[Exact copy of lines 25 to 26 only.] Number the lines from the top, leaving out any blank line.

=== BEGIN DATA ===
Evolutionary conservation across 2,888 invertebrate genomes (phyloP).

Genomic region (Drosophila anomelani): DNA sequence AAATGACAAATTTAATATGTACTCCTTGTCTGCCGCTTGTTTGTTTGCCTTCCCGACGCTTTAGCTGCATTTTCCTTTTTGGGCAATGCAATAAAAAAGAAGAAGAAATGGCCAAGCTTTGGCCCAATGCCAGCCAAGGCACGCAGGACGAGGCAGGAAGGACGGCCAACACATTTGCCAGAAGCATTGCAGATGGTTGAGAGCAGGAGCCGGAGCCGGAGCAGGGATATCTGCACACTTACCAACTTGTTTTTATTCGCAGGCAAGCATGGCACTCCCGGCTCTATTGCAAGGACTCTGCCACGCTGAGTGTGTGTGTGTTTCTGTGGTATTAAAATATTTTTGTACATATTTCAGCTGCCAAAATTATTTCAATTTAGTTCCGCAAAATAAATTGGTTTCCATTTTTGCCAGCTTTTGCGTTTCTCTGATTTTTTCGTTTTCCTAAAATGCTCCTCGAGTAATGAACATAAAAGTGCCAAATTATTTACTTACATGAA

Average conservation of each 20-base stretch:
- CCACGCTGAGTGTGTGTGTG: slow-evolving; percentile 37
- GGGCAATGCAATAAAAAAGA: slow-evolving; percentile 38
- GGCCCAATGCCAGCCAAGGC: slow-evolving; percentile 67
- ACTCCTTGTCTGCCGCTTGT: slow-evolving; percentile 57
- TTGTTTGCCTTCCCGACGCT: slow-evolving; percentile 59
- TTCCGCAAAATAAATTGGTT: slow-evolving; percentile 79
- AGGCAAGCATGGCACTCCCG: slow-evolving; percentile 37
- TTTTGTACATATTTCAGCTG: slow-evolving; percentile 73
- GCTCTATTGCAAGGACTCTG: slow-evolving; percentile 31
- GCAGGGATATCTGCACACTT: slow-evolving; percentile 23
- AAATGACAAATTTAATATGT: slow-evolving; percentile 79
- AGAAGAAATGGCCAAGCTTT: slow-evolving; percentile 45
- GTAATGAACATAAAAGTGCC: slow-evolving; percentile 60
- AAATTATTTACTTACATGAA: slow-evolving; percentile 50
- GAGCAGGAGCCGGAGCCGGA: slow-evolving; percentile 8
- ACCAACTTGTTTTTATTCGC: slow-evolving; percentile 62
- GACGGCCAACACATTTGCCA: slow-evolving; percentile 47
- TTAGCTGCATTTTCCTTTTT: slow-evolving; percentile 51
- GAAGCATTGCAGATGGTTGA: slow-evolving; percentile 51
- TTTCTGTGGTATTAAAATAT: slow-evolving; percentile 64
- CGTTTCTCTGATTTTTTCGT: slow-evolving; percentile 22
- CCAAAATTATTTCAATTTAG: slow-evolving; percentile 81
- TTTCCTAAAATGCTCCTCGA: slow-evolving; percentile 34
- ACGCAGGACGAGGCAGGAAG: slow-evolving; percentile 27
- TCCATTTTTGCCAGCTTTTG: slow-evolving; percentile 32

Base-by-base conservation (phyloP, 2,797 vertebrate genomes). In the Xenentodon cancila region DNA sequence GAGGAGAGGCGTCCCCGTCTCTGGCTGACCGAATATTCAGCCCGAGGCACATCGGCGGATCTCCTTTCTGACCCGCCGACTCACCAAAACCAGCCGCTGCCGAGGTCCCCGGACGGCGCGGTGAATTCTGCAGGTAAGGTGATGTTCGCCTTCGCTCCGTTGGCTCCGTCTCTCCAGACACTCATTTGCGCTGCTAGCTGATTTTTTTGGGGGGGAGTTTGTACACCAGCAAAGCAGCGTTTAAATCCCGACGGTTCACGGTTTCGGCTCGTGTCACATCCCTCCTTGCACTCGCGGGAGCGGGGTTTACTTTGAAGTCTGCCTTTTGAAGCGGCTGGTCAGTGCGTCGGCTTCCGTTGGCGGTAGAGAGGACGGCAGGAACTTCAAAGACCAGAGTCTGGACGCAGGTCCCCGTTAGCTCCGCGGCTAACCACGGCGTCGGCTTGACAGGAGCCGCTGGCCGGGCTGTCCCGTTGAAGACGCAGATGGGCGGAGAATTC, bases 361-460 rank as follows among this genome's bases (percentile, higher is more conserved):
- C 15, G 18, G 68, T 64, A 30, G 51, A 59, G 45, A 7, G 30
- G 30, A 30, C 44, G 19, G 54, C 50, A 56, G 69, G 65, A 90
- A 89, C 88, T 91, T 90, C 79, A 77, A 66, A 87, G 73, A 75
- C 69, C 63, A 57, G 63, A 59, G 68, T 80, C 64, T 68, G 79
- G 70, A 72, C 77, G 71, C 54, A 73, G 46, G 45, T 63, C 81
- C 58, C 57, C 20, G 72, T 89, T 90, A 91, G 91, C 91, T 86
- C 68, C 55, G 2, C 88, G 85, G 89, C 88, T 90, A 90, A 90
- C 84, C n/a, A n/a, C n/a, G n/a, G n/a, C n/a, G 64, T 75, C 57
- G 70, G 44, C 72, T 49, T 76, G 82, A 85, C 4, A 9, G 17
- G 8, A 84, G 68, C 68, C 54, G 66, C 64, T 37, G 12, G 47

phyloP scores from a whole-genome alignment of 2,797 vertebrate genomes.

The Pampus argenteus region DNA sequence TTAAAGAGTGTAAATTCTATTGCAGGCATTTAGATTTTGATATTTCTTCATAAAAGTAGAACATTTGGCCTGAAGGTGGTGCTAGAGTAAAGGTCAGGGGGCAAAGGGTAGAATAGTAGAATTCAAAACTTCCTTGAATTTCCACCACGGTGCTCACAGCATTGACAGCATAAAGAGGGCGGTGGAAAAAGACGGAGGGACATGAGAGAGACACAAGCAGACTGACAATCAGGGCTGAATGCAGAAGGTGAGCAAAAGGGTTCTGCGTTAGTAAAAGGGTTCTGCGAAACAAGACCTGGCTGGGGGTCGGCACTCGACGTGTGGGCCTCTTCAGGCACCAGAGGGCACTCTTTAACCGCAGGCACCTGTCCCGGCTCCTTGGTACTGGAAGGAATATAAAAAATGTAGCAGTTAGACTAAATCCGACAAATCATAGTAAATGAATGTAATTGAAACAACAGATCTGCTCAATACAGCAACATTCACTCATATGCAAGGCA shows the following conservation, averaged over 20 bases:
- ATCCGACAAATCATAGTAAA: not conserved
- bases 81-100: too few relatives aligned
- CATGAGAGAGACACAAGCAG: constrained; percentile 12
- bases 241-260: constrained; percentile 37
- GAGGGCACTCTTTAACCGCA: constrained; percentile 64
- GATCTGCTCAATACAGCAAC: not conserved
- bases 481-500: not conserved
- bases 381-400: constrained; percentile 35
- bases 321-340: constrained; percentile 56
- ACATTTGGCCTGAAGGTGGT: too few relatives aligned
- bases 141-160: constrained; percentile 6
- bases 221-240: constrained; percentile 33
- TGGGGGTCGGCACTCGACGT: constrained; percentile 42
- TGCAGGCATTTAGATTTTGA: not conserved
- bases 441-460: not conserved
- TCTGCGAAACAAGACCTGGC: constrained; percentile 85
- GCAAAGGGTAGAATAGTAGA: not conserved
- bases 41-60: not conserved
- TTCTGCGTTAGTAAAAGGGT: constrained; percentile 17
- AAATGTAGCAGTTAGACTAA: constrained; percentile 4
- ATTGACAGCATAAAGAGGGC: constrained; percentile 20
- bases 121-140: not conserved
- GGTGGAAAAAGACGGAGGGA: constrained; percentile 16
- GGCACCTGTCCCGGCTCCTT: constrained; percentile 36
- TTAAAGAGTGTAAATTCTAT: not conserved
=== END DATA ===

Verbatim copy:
- CCAAAATTATTTCAATTTAG: slow-evolving; percentile 81
- TTTCCTAAAATGCTCCTCGA: slow-evolving; percentile 34